Friday, December 18, 2009

The Siege Of Leningrad

This time in the run up to Christmas, instead of talking about my daily experiences I wanted to take you back to the siege of St. Petersburg in 1942, then known as Leningrad. I am aware that we live in a multinational society and manage to live more or less in peace without the old spectres of history past haunting our newly found camaraderie. Therefore, this is not an attempt to recall the past to score points against any nationality, race or creed, but simply a story of humanity continuing to be creative in destructive times.
During the 900 day siege of Leningrad, which lasted from 1941 to 1944, the city’s almost three million civilians refused to surrender. Food, heat and almost everything else, was heavily rationed and reached an all time low at one point of only 125 grams of bread per person per day. In just two months, January and February of 1942, 200,000 people died in Leningrad of cold and starvation.
Besides their daily struggle of defending the city, the Leningraders were also writing poetry and music. It was then that the renowned Russian composer Dmitri Shostakovich wrote his famous Seventh Symphony that immediately became a stirring anthem to the world. Problem was, the Leningrad radio orchestra was now too small to play the Seventh Symphony. The score called for 80 musicians and there were only a handful of them spared by famine and the enemy bullets at the frontlines. Shostakovich made a radio announcement inviting the musicians who were still alive to join in. Unit commanders dispatched their musicians with special passes, which said that they had been relieved from combat duty to perform the Seventh Symphony by Dmitri Shostakovich.
Finally, they all got together for the first rehearsal, their hands roughened from combat duty, trembling from malnutrition, but everybody still clinging to their instruments as if for their own life. That was the shortest rehearsal ever, lasting for just 15 minutes because that was all the emaciated players could afford in energy. Conductor Karl Eliasberg barely able to stand himself, now knew that the orchestra would play the symphony.
August 9th, 1942 was just another day in the besieged city. But not for the musicians, though who, visibly uplifted, were busily preparing for the first ever public performance of the Seventh Symphony. Karl Eliasberg later wrote recalling that memorable day: ‘The chandeliers were all aglow in the Philharmonic Hall jam packed by writers, artists and academics. Military men were also very much in presence, most of them right from the battlefront…’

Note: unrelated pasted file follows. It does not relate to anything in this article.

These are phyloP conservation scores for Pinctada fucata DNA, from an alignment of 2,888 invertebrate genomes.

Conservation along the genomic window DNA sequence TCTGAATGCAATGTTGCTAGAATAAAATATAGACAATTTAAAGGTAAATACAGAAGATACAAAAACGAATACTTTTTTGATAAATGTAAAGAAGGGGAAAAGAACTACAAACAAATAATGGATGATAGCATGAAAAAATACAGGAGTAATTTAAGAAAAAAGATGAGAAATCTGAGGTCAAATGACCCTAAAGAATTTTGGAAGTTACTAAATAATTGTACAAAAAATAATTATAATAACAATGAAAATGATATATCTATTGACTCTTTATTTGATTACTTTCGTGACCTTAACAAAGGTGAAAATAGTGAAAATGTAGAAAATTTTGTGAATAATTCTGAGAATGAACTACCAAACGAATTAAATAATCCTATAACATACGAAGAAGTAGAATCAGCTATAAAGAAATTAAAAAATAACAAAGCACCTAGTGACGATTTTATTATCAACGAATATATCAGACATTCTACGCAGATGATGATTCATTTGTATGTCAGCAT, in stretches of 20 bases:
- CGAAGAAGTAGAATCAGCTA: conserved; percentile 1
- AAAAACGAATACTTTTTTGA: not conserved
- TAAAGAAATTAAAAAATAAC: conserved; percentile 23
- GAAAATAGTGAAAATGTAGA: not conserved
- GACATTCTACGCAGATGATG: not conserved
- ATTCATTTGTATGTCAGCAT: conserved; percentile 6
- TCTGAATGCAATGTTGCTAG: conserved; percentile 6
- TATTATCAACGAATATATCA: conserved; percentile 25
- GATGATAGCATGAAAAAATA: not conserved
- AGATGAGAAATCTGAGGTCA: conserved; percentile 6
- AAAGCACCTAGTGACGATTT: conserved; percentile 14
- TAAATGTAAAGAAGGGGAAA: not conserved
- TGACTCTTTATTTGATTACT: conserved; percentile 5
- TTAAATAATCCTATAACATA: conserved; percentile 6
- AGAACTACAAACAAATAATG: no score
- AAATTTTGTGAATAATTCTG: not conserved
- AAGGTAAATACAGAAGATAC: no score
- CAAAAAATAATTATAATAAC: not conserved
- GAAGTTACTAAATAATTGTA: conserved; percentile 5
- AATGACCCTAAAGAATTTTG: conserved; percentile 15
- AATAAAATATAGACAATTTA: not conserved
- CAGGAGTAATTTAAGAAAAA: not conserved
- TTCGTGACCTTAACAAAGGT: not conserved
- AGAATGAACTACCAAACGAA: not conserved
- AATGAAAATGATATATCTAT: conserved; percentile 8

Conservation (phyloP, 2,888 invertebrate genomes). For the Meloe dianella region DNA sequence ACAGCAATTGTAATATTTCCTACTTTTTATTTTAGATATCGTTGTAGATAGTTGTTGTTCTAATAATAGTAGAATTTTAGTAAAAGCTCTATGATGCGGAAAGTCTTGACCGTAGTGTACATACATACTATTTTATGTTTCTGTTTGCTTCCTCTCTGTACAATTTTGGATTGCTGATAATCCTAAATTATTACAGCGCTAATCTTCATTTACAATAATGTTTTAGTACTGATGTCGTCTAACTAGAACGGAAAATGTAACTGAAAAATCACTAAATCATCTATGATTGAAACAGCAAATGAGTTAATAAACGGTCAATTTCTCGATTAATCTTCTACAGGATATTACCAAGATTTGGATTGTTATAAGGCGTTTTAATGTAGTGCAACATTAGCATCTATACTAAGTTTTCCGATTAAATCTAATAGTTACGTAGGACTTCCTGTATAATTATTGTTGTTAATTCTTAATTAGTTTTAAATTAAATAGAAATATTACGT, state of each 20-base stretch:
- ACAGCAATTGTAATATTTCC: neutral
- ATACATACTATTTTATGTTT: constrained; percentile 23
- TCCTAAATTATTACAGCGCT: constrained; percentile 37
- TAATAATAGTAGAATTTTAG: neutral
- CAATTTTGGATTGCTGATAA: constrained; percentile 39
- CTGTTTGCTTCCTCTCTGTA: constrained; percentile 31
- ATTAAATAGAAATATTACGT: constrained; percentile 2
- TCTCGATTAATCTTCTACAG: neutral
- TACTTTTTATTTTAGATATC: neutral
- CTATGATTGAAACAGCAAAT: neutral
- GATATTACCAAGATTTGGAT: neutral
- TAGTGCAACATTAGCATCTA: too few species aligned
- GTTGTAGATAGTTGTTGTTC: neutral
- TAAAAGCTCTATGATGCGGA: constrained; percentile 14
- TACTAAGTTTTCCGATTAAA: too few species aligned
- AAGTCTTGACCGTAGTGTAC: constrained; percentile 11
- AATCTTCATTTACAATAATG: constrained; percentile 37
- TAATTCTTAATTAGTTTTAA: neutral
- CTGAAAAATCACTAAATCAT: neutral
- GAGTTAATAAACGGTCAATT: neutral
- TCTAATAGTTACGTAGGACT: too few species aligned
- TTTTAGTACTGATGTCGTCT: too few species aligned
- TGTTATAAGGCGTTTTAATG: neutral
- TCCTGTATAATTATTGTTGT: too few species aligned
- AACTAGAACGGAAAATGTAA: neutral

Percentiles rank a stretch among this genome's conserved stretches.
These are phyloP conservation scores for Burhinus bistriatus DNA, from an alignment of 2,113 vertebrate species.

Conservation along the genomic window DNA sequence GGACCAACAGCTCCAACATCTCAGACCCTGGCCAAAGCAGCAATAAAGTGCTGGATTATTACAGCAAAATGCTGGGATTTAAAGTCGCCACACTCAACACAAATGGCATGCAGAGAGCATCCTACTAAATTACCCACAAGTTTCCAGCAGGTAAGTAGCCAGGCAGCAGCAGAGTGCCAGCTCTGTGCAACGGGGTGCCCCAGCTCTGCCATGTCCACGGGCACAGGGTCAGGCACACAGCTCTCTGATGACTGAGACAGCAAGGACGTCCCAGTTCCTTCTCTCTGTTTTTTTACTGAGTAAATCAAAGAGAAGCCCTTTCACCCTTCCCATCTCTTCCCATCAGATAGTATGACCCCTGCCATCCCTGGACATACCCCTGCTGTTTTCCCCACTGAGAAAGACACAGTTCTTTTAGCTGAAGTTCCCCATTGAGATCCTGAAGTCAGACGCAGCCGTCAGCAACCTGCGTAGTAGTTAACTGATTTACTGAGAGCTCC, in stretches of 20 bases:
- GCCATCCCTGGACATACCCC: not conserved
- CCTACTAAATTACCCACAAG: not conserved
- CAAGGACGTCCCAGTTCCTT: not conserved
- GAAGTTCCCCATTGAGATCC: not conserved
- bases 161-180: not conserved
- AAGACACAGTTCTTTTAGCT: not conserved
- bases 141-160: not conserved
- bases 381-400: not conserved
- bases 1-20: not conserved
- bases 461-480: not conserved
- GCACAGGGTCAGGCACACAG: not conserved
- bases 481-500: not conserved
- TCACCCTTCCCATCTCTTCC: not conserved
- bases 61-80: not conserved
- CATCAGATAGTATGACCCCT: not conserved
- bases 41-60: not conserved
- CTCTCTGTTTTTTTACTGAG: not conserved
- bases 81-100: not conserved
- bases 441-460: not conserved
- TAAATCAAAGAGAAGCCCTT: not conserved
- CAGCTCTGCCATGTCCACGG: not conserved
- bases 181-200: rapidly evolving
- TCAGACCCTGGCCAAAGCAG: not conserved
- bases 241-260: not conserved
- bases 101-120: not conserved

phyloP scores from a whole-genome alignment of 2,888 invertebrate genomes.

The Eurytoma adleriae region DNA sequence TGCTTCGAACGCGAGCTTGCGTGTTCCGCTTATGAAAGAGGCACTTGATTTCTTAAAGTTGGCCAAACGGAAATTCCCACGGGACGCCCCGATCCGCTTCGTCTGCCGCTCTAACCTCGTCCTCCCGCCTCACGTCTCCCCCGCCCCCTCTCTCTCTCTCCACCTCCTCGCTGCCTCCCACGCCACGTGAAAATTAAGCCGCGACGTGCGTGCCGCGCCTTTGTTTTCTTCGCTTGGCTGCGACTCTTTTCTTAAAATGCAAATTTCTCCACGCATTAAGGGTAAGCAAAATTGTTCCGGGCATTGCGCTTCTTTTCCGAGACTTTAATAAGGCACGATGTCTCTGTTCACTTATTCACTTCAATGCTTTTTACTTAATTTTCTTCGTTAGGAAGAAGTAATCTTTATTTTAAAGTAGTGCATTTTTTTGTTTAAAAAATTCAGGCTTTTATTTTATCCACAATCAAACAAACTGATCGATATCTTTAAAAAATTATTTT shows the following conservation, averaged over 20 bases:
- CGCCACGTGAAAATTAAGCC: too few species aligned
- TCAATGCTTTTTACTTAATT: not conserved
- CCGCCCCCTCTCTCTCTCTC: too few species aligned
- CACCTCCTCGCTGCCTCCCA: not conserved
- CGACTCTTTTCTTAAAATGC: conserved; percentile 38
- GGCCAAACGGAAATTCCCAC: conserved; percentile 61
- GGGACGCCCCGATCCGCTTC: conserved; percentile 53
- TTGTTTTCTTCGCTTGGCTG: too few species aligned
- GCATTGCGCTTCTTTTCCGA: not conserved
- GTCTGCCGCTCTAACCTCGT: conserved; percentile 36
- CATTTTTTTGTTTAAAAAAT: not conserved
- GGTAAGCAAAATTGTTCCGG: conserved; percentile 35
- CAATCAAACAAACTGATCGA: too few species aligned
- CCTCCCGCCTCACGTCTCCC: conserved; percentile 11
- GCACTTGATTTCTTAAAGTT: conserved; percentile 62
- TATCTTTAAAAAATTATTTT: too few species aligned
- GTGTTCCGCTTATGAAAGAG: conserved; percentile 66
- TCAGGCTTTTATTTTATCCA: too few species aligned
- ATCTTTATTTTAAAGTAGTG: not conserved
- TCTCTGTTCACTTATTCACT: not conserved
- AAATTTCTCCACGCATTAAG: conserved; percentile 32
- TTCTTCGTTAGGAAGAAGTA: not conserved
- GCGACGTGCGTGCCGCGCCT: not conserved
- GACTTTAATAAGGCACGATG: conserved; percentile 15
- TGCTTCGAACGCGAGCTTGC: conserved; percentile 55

The conductor, his tuxedo hanging loosely from his emaciated body, stepped to the pulpit, his baton trembling in his hand, and suddenly the hall filled with the stirringly beautiful chords of one of the best musical pieces Shostakovich had ever written in his whole life.
When the last chord trailed off there was silence. Then the whole place literally exploded with thunderous applause. People rose to their feet, tears rolling down their faces.
Buoyed by the deafening success of their performance and visibly proud of themselves, the musicians were happily hugging each other. The concert was blasted throughout the streets of the war torn city by a series of hastily erected speakers. Tens of thousands who risked their lives and gathered to listen to the music were visibly uplifted by it. Today, walk along Nevsky Prospekt and you will see a small insignificant single grey loudspeaker still attached to an old lamppost near Kazan cathedral that has been left in honour of that memorable day. Triumph over adversity always creates a sense of hope for humanity. Back to the present day and another year is almost over. I want to thank all my readers and supporters over the last year. I sincerely hope you all have a wonderful Christmas and a better year in 2010.

Day 21 - 30th July 2009

St. Petersburg was the dream of Tsar Peter I (Peter the Great) and was built around 1700 in an incredibly short number of years. What caused it to be located so far west were the constant incursions by the Swedish navy along the vast Neva river which flows through the city’s heart today. Peter originally built a fortress on the shores and always envious of the cultural heritage of his western royal cousins in Europe (and, it has to be said, somewhat embarrassed by the peasant population of Russia), ordained that a new cultural capital be built on the spot to outshine all other cities that had gone before in Russian history. The result was a city that grew virtually overnight at incredible expense to the crown. It’s location proved to be a major problem, with extreme cold temperatures in winter and scorching summers infested with mosquitoes. However, it continued as the capital well past the reign of Peter’s daughter Catherine the Great. After around two hundred years as the capital it was renamed Leningrad and relegated to the minor divisions after the Communist Revolution of 1917. The grandeur is now faded in many areas but the cultural heritage and remaining buildings still manage to take the breath away. Walking along the main hustle and bustle street of Nevsky Prospekt led me to the Winter Palace that was home to ‘The Hermitage’ - reputed to be the largest art gallery and museum in the world. Apparently there are so many artworks in the museum that if you were to spend one minute in front of each artwork you couldn’t view everything in the entire collection in your lifetime! The attendants never get to see more than their own sections during their whole careers. Artworks by all the well known suspects of the last century adorn the walls as you would expect and the attendants in these areas were completely bored and not the most pleasant. Understandable really, if you are asked the same, mundane questions day in, day out I suppose, as these areas are the most frequented.